University teams up with Ningbo Museum for heritage preservation
13 December 2019
A new collaboration aimed at preserving and promoting cultural heritage was announced today by the University of Nottingham Ningbo China (UNNC) and Ningbo Museum.
Associate Provost for Innovation and Advancement Professor Cui Ping and WANG Lijun, Director of Ningbo Museum
The strategic cooperation brings together academics from across all faculties of UNNC and industry professionals to promote the rich cultural heritage of Ningbo and to advance digital heritage research and its application. It also aims to enhance local creativity, in order to better communicate Ningbo’s culture and history to the world.
Under the new framework, UNNC and the Museum co-launched the Digital Heritage Centre, a UNNC based platform focusing on making heritage accessible.
Professor Eugene Ch’ng, Director of the Digital Heritage Centre, recently completed a provincially funded project to digitally reconstruct Ningbo’s Sanjiangkou port area during the Yuan Dynasty (dating back 700 years ago) using Virtual-Reality (VR) technologies. Digitally reproducing the ancient artefacts was made possible with support from Ningbo Museum.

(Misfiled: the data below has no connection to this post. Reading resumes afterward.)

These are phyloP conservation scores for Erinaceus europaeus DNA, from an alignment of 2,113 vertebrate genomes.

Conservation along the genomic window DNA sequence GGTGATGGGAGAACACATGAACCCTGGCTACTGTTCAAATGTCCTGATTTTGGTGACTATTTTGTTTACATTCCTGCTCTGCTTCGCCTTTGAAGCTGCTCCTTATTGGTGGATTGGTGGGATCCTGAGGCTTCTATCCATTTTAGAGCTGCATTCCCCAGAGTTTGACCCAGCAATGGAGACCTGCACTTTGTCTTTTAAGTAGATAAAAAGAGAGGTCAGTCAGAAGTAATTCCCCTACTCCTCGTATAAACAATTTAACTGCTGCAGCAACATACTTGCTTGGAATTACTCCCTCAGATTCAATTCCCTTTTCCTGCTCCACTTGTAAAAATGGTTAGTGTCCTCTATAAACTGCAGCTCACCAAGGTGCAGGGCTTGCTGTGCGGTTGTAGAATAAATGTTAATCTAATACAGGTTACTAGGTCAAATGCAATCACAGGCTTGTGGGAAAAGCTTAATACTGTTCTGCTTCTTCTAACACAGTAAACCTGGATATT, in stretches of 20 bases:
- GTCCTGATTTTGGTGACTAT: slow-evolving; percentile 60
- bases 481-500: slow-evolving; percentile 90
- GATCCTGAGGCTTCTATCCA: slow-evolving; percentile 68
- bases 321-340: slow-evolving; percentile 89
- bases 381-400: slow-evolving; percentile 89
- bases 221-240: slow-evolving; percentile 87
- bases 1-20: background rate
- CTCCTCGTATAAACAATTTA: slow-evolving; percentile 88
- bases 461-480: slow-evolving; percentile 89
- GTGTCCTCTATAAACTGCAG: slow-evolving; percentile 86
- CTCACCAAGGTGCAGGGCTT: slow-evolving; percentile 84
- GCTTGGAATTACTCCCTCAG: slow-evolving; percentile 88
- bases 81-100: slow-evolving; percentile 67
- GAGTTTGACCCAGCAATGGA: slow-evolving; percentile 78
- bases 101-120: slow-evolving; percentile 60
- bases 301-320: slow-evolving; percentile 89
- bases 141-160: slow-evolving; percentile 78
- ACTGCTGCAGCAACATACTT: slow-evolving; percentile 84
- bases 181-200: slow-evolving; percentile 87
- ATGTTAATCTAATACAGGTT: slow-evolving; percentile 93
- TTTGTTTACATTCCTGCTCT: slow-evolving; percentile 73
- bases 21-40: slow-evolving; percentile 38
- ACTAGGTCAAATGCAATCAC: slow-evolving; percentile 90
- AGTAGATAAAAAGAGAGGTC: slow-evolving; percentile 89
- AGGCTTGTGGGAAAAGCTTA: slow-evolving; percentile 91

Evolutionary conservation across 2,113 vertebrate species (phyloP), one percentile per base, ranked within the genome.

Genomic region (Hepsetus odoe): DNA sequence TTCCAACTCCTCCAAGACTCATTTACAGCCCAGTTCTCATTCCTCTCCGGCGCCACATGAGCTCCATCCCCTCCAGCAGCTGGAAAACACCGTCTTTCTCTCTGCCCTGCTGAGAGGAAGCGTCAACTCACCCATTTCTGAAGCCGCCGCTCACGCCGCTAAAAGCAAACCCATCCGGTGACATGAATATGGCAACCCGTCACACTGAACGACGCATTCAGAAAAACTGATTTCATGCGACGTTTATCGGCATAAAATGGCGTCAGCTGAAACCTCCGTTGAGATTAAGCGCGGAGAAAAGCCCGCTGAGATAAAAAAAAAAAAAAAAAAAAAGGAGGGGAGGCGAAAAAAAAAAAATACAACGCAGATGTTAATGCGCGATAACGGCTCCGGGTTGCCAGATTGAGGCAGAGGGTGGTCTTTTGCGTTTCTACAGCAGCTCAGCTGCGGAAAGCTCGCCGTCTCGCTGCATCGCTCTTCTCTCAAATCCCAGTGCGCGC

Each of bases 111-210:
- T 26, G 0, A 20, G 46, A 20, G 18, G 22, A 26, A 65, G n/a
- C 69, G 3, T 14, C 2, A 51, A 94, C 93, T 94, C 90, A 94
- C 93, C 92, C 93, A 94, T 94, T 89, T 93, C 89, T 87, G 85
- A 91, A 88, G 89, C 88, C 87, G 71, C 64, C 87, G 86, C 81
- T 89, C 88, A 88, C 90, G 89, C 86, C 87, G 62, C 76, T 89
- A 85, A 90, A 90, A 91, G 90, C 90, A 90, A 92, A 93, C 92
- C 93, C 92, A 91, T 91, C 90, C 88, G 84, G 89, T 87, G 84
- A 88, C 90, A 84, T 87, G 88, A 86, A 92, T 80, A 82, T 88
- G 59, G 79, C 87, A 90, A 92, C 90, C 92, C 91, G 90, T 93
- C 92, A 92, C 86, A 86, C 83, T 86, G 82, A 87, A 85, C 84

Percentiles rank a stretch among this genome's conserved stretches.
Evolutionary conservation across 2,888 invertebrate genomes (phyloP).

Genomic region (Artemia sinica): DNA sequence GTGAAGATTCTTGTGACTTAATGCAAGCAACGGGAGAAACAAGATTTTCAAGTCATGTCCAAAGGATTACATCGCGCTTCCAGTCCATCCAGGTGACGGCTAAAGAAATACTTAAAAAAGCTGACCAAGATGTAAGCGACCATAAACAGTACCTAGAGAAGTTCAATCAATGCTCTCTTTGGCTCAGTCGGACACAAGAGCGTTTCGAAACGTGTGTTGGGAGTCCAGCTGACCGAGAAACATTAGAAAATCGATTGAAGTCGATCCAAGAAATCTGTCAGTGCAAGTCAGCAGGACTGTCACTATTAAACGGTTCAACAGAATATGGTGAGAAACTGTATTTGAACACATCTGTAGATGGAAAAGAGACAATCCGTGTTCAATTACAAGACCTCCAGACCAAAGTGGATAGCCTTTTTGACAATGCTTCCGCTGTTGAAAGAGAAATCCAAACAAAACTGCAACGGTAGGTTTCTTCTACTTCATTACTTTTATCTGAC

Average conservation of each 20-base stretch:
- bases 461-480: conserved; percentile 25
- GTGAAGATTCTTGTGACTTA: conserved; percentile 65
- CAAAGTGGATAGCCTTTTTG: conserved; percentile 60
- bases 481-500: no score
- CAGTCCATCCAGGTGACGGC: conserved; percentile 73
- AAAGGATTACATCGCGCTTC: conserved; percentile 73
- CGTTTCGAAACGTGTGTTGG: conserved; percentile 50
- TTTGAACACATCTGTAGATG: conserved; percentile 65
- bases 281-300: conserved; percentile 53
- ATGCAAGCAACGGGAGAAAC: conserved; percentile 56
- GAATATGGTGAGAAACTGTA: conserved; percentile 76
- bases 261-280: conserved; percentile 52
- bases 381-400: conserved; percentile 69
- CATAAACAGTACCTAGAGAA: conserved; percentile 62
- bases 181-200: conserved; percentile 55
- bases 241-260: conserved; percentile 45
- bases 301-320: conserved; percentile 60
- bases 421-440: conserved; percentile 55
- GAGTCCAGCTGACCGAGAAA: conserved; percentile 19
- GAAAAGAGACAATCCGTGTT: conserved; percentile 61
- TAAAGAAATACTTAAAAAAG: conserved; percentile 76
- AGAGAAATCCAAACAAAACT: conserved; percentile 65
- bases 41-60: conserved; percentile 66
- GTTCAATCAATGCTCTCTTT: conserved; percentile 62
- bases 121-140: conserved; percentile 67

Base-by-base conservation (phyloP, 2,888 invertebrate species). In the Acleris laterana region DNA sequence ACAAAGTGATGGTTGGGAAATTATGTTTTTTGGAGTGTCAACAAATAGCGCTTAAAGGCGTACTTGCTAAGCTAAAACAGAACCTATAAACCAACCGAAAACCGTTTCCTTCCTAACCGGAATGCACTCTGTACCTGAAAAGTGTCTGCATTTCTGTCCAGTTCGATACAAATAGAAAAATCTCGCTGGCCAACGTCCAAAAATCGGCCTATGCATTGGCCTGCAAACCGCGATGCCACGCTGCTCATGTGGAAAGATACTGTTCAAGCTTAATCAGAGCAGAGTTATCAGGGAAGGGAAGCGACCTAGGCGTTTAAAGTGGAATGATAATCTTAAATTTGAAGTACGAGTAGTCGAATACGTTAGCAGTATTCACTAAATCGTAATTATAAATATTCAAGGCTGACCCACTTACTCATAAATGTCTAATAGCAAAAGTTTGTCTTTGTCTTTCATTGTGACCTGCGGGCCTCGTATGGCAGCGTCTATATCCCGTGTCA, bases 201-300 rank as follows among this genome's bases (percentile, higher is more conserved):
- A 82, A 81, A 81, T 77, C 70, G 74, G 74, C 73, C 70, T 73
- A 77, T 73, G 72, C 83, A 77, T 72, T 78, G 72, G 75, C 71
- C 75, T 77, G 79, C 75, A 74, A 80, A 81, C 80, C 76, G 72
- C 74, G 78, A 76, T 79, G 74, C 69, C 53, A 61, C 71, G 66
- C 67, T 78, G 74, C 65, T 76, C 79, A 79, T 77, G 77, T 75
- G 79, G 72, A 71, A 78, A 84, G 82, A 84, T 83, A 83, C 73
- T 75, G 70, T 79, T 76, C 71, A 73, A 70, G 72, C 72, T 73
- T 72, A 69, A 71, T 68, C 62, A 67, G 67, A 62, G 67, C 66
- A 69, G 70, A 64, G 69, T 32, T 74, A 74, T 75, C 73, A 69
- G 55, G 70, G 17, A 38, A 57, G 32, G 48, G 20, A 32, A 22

The project is set to tour Ningbo, allowing citizens to interact with the ancient port in a virtual way.
At the launch ceremony, UNNC Professor Eugene Ch’ng spoke about the importance of digital heritage technologies and his vision for the centre.
“Cultural heritage is being exposed to greater threats than ever”, said Professor Eugene Ch’ng. “But digital technologies are making it possible both to preserve and communicate, as well as to mitigate against further damage. Our centre will gather experts across a wide array of research fields to tackle the pressing challenge of heritage destruction.”
Professor Cui Ping, UNNC’s Associate Provost for Innovation and Advancement, commented that cooperation came naturally to the two parties.
“UNNC has many international talents with cross-disciplinary research backgrounds,” she said. “By connecting each other’s strengths, we can create a platform that tremendously aids Ningbo’s heritage preservation and cultural innovation.”
Aside from unveiling the Digital Heritage Centre, the ceremony also recognised Ningbo Museum as an official UNNC Talent Development Base, giving students hands-on experience of curating exhibits and developing creative products for museums.
WANG Lijun, Director of Ningbo Museum, welcomed the cooperation. “We’ve had quite a few opportunities to work with UNNC and the University of Nottingham in the UK," he said. "During this coming Spring Festival, our museum will host an exhibition featuring historic lace and the textile heritage of Nottingham. This new framework will undoubtedly take our partnership to the next level.”
WANG Lijun was also awarded UNNC’s Special Advisor certificate.